How rival pools rate on the trading floor

Adam Woods reports on the history, operation and current standing of the individual media negotiating units created by the major agency groups.

In media terms, the global media groups use their combined buying operations rather as the rest of us instinctively draw ourselves up to our full height when conflict threatens. In a globalised world, even those companies that pride themselves on their finesse and lightness of touch like to give a little nod to their sheer scale every now and again.

Few agency groups are above flexing their cumulative muscle in pursuit of improved upfront rates when the annual media-owner trading round arrives again.

And when Interpublic, WPP and Omnicom created their own negotiating units in 2001, 2003 and 2004 respectively, it rather looked as if aggregated groups were soon going to be the sole players on the trading floor. In practice, those three have remained the most active corporate-level negotiators.

Media owners have not always responded favourably to the concept and it has been suggested that clients, too, are not necessarily enthusiastic about the prospect of their own business being used to leverage discounts for competitors whose work resides within the same group.

Far from the corporate takeover some were expecting, the power of the individual agencies to make their own planning decisions has remained across the board, but the leading buying pools still wield fearsome power. And what remains almost as striking are the differences in the structure of the organisations among the various groups.


GroupM is generally viewed as the archetypal buying pool, which is ironic, given that it is configured differently to all of its rivals and its buying activities account for just a small proportion of its overall brief.

Founded in April 2003 as a negotiating unit for MindShare, Mediaedge:cia and BJK&E, GroupM added MediaCom to its portfolio in summer 2005, when WPP added Grey to its stable. In a flash, GroupM saw its UK billings double. From around £900m at launch, four and a half years on, they stand at £2.5bn.

"When Martin Sorrell bought Grey, that changed our size and structure overnight," says GroupM chief operating officer Nick Theakstone. "The old GroupM was really just the negotiating arm of the WPP media companies. When MediaCom came into the frame, we changed the whole structure, right across the world."

Today, GroupM has its fingerprints on all sorts of ventures. In the US last year, for example, its activities extended for the first time into primetime TV production, with the aim of creating proprietary product placement vehicles, starting with ABC's October Road, which GroupM co-funded.

At the wilder fringes of GroupM's UK activities are the Universal Music joint venture BrandAmp, and a new partnership with US word-of-mouth marketing specialist BzzAgent. But at its heart, GroupM is a parent company that does anything its agencies might need it to do - including upfront media negotiation.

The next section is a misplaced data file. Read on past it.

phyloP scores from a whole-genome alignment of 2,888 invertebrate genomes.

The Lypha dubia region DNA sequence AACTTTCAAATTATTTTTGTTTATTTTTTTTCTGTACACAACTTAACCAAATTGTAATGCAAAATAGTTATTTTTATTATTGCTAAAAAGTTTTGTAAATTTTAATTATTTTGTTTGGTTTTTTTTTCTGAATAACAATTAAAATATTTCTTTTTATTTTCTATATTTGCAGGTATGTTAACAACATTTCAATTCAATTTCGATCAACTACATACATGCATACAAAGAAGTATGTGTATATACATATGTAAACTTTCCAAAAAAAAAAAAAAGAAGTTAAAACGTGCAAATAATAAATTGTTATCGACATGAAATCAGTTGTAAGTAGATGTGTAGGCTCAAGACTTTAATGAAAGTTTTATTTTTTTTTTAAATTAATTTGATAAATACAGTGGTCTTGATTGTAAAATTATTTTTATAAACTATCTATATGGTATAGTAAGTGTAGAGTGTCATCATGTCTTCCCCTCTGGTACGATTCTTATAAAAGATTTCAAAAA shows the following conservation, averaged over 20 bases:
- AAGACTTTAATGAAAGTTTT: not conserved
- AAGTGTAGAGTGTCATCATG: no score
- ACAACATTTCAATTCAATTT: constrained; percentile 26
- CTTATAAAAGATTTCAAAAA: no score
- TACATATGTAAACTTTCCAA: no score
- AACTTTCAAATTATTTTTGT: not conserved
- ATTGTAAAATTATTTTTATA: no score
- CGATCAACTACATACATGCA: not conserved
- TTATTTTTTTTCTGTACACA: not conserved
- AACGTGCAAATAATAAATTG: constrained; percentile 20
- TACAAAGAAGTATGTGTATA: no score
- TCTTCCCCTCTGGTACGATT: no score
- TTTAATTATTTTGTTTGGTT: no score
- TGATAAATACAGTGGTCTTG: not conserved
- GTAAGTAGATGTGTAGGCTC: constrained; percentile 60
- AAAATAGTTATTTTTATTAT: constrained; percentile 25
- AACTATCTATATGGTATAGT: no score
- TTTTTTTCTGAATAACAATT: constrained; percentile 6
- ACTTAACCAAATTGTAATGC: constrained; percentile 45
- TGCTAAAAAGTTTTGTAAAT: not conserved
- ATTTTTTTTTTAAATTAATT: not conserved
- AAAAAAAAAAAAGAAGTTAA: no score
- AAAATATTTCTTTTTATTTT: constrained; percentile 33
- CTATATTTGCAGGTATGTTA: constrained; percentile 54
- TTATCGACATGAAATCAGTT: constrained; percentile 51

"We see ourselves in a completely different light to the rest of the competition, just because of where we are currently at," says Theakstone.

"We really are a true parent company, whose purpose in life is to provide our agencies with whatever support they need."

In practice, the distinction between the beefy, 160-strong GroupM and the relatively slimline forms of OPera and Magna is less pronounced than it might appear, at least where trading is concerned. Only a handful of GroupM's staff are actually concerned with negotiation, with the rest applying themselves to the company's other tasks, which include content creation, research, IT support, finance and proprietary tool development.

GroupM's relatively low profile is intentional, according to Theakstone, and reflects the continuing importance of the agency brands. "GroupM isn't a body we shout about - we just get on and do our job," he says. "The agencies are the heroes; they are the frontline teams. We sit in the background and help to enhance their product wherever we can."

Theakstone is loathe to spell out the way in which GroupM will interact with its agencies in the context of a particular negotiation. "We have got a whole mixture of ways of trading," he says. "All manner of methods are used. Of course, we work incredibly closely with our agencies and if you ask any media owner, they will say our success is driven by the fact we are joined up."

And while GroupM is a multi-faceted thing, at its heart sits the negotiating power for which the organisation was formed. "Trading is incredibly important," says Theakstone. "You are in a world of globalisation and consolidation and scale. We saw a threat coming from that and we wanted to turn that shift to our advantage. And given our size in the market, it would be criminal if we didn't use our size to force issues that we believe are worth forcing."


The distinction between OPera and GroupM, according to John Overend, joint managing director of the Omnicom negotiating arm, uncannily echoes the different approaches of their respective corporate parent groups.

"Omnicom has a history of being led by individual client and brand requirements, and that is very much the Omnicom way of doing things," he says. "Even if you look at the way Martin Sorrell runs his company, it is very top-down, and Omnicom has not done that."

Formed in May 2004 to negotiate on behalf of Manning Gottlieb OMD, OMD UK and PHD Group, OPera was never intended as a corporate oversight unit in the style of GroupM.

"I don't know if one is better than the other, really - there are advantages to both," says Overend. "It is actually arguably easier to do it the way GroupM has done it, because if you don't have a collective sense of working together, then you kind of need to impose it from the top."

Like GroupM, but unlike Magna, OPera does maintain a permanent negotiating team, and like any negotiating team, it does draw back-up from the individual agencies concerned.

"Because the negotiations are done at a very senior level, they will be done by OPera," says Overend. "It is common sense that if you go into a negotiation with 30 people, they will put up 30 people. So there are just six or seven of us down here, but we have people feeding into us from the agencies, so you could say there's 700 of us.

"The way we develop deals is basically from our individual advertisers' and agencies' requirements, so we are bottom-up, although as far as the media owner is concerned, we are still negotiating as one."

One advantage of this, he says, is that the individual agencies are able to retain their own characters. "We have OMD and PHD, who are very different in their brand offerings, and it would be wrong for us to try and dish out to them the same. Agencies do need a point of difference in a pitch - that is how we win business."